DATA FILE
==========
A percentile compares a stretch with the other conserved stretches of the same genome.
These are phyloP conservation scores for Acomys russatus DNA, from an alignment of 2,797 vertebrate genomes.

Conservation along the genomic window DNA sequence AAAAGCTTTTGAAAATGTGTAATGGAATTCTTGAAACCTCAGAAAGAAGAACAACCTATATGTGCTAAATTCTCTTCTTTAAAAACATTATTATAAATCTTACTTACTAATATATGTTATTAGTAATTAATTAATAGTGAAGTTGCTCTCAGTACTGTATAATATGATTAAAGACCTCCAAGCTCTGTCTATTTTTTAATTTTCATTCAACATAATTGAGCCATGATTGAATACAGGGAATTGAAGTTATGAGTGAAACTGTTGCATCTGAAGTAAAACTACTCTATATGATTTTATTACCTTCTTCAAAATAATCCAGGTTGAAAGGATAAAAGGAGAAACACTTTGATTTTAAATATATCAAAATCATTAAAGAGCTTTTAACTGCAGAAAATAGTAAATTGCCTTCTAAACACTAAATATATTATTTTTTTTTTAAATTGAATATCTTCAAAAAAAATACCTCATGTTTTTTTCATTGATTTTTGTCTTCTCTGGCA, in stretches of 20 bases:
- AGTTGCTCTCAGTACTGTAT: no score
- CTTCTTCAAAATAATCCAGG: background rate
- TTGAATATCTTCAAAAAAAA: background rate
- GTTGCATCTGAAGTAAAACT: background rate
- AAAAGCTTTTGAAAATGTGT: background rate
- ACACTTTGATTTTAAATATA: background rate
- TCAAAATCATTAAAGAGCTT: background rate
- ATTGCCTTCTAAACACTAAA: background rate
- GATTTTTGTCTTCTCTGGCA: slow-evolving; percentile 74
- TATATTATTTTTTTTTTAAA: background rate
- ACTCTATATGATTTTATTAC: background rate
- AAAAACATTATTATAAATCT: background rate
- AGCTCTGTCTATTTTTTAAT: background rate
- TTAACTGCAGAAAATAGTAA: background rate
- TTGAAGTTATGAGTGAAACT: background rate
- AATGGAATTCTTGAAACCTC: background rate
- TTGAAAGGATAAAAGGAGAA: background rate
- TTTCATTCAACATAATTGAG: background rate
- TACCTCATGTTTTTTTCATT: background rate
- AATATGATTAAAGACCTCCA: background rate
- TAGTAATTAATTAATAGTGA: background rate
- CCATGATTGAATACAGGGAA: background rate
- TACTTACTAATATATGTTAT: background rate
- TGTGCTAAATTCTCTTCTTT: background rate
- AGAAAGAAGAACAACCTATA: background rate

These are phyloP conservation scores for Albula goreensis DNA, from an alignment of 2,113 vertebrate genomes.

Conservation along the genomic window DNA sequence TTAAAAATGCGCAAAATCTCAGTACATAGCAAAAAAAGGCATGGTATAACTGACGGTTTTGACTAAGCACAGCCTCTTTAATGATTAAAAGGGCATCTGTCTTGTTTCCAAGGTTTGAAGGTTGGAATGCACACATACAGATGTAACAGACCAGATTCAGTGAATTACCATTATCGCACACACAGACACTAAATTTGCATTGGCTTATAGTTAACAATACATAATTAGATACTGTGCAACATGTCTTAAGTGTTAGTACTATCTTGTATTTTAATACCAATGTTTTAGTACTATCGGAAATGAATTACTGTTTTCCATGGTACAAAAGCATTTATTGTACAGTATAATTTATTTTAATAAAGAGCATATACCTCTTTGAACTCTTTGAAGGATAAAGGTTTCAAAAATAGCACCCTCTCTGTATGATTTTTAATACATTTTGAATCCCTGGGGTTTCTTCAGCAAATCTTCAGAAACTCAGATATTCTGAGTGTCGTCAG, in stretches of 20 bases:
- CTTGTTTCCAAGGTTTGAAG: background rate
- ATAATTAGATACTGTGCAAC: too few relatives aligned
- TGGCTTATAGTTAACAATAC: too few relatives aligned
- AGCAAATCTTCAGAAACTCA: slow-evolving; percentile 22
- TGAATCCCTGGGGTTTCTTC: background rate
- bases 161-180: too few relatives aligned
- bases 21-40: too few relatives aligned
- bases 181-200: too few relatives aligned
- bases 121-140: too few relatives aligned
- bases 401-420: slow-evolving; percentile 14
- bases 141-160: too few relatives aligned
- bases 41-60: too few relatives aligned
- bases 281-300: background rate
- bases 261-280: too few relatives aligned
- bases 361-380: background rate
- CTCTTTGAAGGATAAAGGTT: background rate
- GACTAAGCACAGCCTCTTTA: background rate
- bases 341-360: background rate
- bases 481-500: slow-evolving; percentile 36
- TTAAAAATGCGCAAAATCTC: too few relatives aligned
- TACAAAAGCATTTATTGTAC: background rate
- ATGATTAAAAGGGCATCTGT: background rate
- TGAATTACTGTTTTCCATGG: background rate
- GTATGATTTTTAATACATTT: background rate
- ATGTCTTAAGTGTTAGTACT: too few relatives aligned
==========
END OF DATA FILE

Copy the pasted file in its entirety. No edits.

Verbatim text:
A percentile compares a stretch with the other conserved stretches of the same genome.
These are phyloP conservation scores for Acomys russatus DNA, from an alignment of 2,797 vertebrate genomes.

Conservation along the genomic window DNA sequence AAAAGCTTTTGAAAATGTGTAATGGAATTCTTGAAACCTCAGAAAGAAGAACAACCTATATGTGCTAAATTCTCTTCTTTAAAAACATTATTATAAATCTTACTTACTAATATATGTTATTAGTAATTAATTAATAGTGAAGTTGCTCTCAGTACTGTATAATATGATTAAAGACCTCCAAGCTCTGTCTATTTTTTAATTTTCATTCAACATAATTGAGCCATGATTGAATACAGGGAATTGAAGTTATGAGTGAAACTGTTGCATCTGAAGTAAAACTACTCTATATGATTTTATTACCTTCTTCAAAATAATCCAGGTTGAAAGGATAAAAGGAGAAACACTTTGATTTTAAATATATCAAAATCATTAAAGAGCTTTTAACTGCAGAAAATAGTAAATTGCCTTCTAAACACTAAATATATTATTTTTTTTTTAAATTGAATATCTTCAAAAAAAATACCTCATGTTTTTTTCATTGATTTTTGTCTTCTCTGGCA, in stretches of 20 bases:
- AGTTGCTCTCAGTACTGTAT: no score
- CTTCTTCAAAATAATCCAGG: background rate
- TTGAATATCTTCAAAAAAAA: background rate
- GTTGCATCTGAAGTAAAACT: background rate
- AAAAGCTTTTGAAAATGTGT: background rate
- ACACTTTGATTTTAAATATA: background rate
- TCAAAATCATTAAAGAGCTT: background rate
- ATTGCCTTCTAAACACTAAA: background rate
- GATTTTTGTCTTCTCTGGCA: slow-evolving; percentile 74
- TATATTATTTTTTTTTTAAA: background rate
- ACTCTATATGATTTTATTAC: background rate
- AAAAACATTATTATAAATCT: background rate
- AGCTCTGTCTATTTTTTAAT: background rate
- TTAACTGCAGAAAATAGTAA: background rate
- TTGAAGTTATGAGTGAAACT: background rate
- AATGGAATTCTTGAAACCTC: background rate
- TTGAAAGGATAAAAGGAGAA: background rate
- TTTCATTCAACATAATTGAG: background rate
- TACCTCATGTTTTTTTCATT: background rate
- AATATGATTAAAGACCTCCA: background rate
- TAGTAATTAATTAATAGTGA: background rate
- CCATGATTGAATACAGGGAA: background rate
- TACTTACTAATATATGTTAT: background rate
- TGTGCTAAATTCTCTTCTTT: background rate
- AGAAAGAAGAACAACCTATA: background rate

These are phyloP conservation scores for Albula goreensis DNA, from an alignment of 2,113 vertebrate genomes.

Conservation along the genomic window DNA sequence TTAAAAATGCGCAAAATCTCAGTACATAGCAAAAAAAGGCATGGTATAACTGACGGTTTTGACTAAGCACAGCCTCTTTAATGATTAAAAGGGCATCTGTCTTGTTTCCAAGGTTTGAAGGTTGGAATGCACACATACAGATGTAACAGACCAGATTCAGTGAATTACCATTATCGCACACACAGACACTAAATTTGCATTGGCTTATAGTTAACAATACATAATTAGATACTGTGCAACATGTCTTAAGTGTTAGTACTATCTTGTATTTTAATACCAATGTTTTAGTACTATCGGAAATGAATTACTGTTTTCCATGGTACAAAAGCATTTATTGTACAGTATAATTTATTTTAATAAAGAGCATATACCTCTTTGAACTCTTTGAAGGATAAAGGTTTCAAAAATAGCACCCTCTCTGTATGATTTTTAATACATTTTGAATCCCTGGGGTTTCTTCAGCAAATCTTCAGAAACTCAGATATTCTGAGTGTCGTCAG, in stretches of 20 bases:
- CTTGTTTCCAAGGTTTGAAG: background rate
- ATAATTAGATACTGTGCAAC: too few relatives aligned
- TGGCTTATAGTTAACAATAC: too few relatives aligned
- AGCAAATCTTCAGAAACTCA: slow-evolving; percentile 22
- TGAATCCCTGGGGTTTCTTC: background rate
- bases 161-180: too few relatives aligned
- bases 21-40: too few relatives aligned
- bases 181-200: too few relatives aligned
- bases 121-140: too few relatives aligned
- bases 401-420: slow-evolving; percentile 14
- bases 141-160: too few relatives aligned
- bases 41-60: too few relatives aligned
- bases 281-300: background rate
- bases 261-280: too few relatives aligned
- bases 361-380: background rate
- CTCTTTGAAGGATAAAGGTT: background rate
- GACTAAGCACAGCCTCTTTA: background rate
- bases 341-360: background rate
- bases 481-500: slow-evolving; percentile 36
- TTAAAAATGCGCAAAATCTC: too few relatives aligned
- TACAAAAGCATTTATTGTAC: background rate
- ATGATTAAAAGGGCATCTGT: background rate
- TGAATTACTGTTTTCCATGG: background rate
- GTATGATTTTTAATACATTT: background rate
- ATGTCTTAAGTGTTAGTACT: too few relatives aligned